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  15. The BI article was really interesting. I walked away from the article with the sense that students can still get jobs if they network, try hard enough, etc. I think because of this, it is not entirely an accurate picture.

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  16. That article is ridiculous. They should just cover 20 kids with $200K law school debt who are living in their parents' basements and working at red lobster.

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  17. 10:29:

    Great. More competition. The good news is, many of these fuckers from the Biglaw firms (mainly associates) cannot practice. They have drafted rogs the whole time, or done research, or drafted motions. Many have never seen a case from start to finish or done client intake, or even dealt with clients.

    I say to these failing law firms:

    Welcome to the Suck.

    Matt2 is a spammer.

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  18. Hey John Doe Attorney, I read your blog. You should have been in that article if you weren't so anonymous. Definitely interesting stuff. Hang in there man.

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  19. The Michigan grad is now an "expert" on picking up women? Did anyone see that troglodyte's picture? Who the fuck would be stupid enough to pay that guy for dating tips? Nevermind, I suppose he advertises in law school journals.

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  20. @11:25 a.m. Why did they leave their biglaw jobs? Because most people get fired from their biglaw jobs. As soon as there is not enough work to bill to clients, you get "reviewed out" of biglaw. Biglaw is a brutal work environment that functions to maximize the profits of the very few equity partners at the top.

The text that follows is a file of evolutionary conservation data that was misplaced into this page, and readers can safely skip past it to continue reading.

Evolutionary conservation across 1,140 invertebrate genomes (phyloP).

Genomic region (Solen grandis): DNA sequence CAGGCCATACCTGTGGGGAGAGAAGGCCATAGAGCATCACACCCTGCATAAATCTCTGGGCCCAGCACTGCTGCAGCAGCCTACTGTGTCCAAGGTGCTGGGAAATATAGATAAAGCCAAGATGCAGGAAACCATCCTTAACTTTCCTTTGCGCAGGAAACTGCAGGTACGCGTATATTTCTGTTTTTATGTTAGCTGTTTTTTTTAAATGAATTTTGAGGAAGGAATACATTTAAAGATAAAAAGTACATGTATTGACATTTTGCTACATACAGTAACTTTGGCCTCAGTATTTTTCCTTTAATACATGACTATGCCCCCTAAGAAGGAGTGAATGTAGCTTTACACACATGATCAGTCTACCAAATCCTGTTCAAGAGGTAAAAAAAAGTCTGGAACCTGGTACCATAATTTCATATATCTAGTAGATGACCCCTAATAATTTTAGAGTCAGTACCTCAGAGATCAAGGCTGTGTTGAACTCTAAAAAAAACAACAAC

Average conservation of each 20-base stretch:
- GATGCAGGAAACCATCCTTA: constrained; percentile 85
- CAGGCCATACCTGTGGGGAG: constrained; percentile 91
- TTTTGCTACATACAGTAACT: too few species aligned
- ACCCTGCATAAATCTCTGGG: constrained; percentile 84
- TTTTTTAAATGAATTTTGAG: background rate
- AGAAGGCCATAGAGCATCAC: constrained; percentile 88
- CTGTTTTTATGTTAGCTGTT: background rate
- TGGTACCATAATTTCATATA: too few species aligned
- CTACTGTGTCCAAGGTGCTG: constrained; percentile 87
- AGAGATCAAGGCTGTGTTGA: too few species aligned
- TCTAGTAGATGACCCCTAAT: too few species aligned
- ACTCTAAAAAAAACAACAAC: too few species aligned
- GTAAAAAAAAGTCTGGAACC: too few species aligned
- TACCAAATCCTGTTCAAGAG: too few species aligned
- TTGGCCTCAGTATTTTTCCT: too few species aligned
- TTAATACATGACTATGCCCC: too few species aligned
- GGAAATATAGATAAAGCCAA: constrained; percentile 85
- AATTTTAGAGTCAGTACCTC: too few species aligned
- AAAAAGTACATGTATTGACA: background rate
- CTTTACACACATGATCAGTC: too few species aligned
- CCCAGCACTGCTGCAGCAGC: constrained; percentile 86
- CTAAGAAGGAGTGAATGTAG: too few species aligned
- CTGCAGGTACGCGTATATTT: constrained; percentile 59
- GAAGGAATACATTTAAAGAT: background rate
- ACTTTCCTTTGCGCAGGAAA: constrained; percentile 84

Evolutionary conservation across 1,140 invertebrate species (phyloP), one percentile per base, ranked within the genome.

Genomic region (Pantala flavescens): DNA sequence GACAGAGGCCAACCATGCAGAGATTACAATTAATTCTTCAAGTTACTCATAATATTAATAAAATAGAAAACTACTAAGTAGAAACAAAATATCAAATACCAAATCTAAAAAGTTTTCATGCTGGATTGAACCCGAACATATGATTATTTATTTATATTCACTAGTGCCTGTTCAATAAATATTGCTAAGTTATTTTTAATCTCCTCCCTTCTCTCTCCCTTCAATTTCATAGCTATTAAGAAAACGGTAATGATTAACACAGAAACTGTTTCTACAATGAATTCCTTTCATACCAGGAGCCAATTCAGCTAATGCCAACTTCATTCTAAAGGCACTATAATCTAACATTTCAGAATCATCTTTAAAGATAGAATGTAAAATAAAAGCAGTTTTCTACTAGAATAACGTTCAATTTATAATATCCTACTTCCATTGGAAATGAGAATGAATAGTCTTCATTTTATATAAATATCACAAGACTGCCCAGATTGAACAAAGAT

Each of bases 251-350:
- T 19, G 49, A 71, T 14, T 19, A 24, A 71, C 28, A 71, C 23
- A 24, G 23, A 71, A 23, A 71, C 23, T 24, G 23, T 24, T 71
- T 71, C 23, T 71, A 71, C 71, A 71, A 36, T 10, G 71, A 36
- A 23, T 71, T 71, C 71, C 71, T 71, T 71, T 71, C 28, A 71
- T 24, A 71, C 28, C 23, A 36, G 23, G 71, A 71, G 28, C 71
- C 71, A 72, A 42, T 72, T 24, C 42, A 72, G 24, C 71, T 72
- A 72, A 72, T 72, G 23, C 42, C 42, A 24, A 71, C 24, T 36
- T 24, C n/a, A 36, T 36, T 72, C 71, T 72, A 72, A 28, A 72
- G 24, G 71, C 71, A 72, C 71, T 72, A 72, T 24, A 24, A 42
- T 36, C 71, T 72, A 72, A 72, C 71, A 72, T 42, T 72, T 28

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  21. 12:41,
    That's true, but I think 11:25's question was why would you leave a steady paycheck (even knowing it's going to end at some point) if you don't have something solid lined up.

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  22. Does anyone think they left voluntarily? They aren't going to admit they were fired, they are spinning their story as best they can.

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  23. @12:41 yes, and most didn't "leave a steady paycheck." The steady paycheck left them.

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  24. @9:48- I went through something like that myself once. Not for Law School, thank god, but something unrelated. I got scammed hard, and it took me quite a while to realize how screwed I was and what an idiot I had been to let myself be scammed.

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  25. You have to wonder how these grads got the start-up funds. Most grads are so encumbered with debt they can barely pay for rent and food, nevermind fund a start-up.

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  26. With regard to the LSAC fee hike, the one that's interesting to me is not just the bump from $139 to $160 to take the LSAT. It's the reporting bump from $16 to $21 for each school.